An ichthyosaur fossil, dating back to around 200 million years, has been discovered on a beach in Penarth, South Wales.
The 7ft fossil, weighing in at 132lbs, was unearthed by beach walker Jonathan Bow, who spent a whole day excavating it. Cindy Howells, a palaeontologist from the National Museum of Wales said: ‘The ichthyosaur is potentially a very, very important find because it is so complete.’
Ichthyosaurs are commonly referred to as fish lizards, but are in fact large carnivorous marine reptiles varying from 3ft to 52ft in length. They thrived during the Mesozoic era, and are thought to have made their first appearance around 250 million years ago.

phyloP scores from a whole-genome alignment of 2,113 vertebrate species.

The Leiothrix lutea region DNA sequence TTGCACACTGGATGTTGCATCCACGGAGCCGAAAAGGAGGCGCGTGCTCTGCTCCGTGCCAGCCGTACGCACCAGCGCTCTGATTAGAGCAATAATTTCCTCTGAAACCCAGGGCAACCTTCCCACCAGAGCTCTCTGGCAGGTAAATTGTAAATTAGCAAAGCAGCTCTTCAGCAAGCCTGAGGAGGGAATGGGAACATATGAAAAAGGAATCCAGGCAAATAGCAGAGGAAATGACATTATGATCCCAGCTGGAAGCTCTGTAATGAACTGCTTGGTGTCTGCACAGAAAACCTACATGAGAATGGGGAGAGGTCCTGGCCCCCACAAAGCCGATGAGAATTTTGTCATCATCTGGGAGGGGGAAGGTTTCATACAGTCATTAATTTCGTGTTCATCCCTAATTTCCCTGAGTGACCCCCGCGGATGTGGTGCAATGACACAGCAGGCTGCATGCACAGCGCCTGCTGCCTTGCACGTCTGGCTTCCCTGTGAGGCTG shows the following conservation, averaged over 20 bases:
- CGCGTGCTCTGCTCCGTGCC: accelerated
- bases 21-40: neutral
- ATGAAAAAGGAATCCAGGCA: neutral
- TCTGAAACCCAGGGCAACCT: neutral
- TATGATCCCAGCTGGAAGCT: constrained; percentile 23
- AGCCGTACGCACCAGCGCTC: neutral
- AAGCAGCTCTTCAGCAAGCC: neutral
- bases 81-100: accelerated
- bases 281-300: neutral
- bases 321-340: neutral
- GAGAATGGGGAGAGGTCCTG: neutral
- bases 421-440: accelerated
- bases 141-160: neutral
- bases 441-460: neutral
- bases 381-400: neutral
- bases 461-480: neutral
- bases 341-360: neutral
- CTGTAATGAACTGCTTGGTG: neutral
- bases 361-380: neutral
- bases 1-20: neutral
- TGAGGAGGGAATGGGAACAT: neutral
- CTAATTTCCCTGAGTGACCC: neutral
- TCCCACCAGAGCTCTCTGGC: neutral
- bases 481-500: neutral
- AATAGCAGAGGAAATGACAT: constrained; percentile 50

It is thought that the ichthyosaur population increased during the later Triassic and early Jurassic Period, but then became replaced by the plesiosaurs during the later Jurassic and Cretaceous Period. By the Late Cretaceous period, ichthyosaurs became extinct.